Saturday, January 4, 2014

PETE TYRE: The Serendipitous Savior

 Pete Tyre never set out to be a savior of lives when he studied about Jesus during Royal Ambassadors meetings  at the Baptist Church.  He never  dreamed of trampling through deadly Asian jungles while he was camping out with the Boy Scouts and hunting with his father in the woods around Laurens County.  Pete never pondered of being in the middle of highly intense and deadly firefights when he was standing on the sidelines of Battle Field while his teammates won game after game.  All of that changed when Pete Tyre joined the United States Navy after high school.

Those of you who know William Craig "Pete"Tyre, know him as an arrowhead hunting, joke telling, fun loving, music afficionado.  Some of you may know that he is a nurse, who spent four decades in the health care field.   Most of you don't know that nearly a half century ago, it was Pete Tyre's job to follow the Marines of the 1st Marine Division through the jungles of South Vietnam.  When a Marine fell, Tyre was there to pick him up, stop the bleeding and keep him comfortable until help could arrive.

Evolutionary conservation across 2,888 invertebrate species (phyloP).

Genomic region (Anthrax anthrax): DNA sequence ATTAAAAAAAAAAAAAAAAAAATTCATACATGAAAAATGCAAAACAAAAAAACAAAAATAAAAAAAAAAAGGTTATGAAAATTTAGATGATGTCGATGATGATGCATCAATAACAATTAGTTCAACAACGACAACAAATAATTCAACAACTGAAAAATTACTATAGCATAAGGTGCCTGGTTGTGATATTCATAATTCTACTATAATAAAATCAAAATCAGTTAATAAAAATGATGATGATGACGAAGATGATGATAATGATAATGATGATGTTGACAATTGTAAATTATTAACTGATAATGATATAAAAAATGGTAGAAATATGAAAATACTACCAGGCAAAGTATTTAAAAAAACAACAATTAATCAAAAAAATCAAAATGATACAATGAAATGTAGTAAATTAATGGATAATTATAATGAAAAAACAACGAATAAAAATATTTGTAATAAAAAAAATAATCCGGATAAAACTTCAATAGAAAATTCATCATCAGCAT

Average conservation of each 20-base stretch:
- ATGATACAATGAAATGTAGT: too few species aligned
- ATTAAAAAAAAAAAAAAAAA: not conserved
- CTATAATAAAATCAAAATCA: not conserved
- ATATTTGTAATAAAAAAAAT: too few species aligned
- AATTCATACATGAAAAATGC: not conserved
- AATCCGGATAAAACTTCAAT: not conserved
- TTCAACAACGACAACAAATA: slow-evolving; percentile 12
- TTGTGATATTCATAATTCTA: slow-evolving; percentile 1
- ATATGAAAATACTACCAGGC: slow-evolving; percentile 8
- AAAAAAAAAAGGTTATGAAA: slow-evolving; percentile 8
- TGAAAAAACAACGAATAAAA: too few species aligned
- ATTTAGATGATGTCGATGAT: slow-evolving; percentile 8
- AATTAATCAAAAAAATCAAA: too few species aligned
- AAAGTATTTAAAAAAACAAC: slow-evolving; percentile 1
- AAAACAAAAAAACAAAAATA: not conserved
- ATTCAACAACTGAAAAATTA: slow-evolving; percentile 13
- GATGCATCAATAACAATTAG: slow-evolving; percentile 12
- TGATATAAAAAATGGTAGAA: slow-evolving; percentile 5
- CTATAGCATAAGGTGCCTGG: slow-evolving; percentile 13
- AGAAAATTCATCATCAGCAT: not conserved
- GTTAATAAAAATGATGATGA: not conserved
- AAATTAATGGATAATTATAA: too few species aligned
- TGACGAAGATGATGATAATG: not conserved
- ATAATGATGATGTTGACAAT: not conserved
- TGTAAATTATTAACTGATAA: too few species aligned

He can't tell you how many lives he did save.  To this very day he thinks more about the lives of Marines that he wasn't able to save.

In high school, Pete, the son of Bill and Evelyn Tyre,  played football on Coach Minton Williams' state championship team.  Although he only played in a couple of games, Pete persevered,  staying with the team and never missing  a practice.  

Pete, his classmates nicknamed him "Rim," had so much fun that inscribed under his senior yearbook picture is the phrase, "If having fun was a crime, he would be having a life sentence." 

"When I was 18, I was naive and thought I was a world traveler," said Tyre.  His mother wanted him to go to college.  Tyre, who joined the Navy instead,  was swiftly taken through new recruit processing.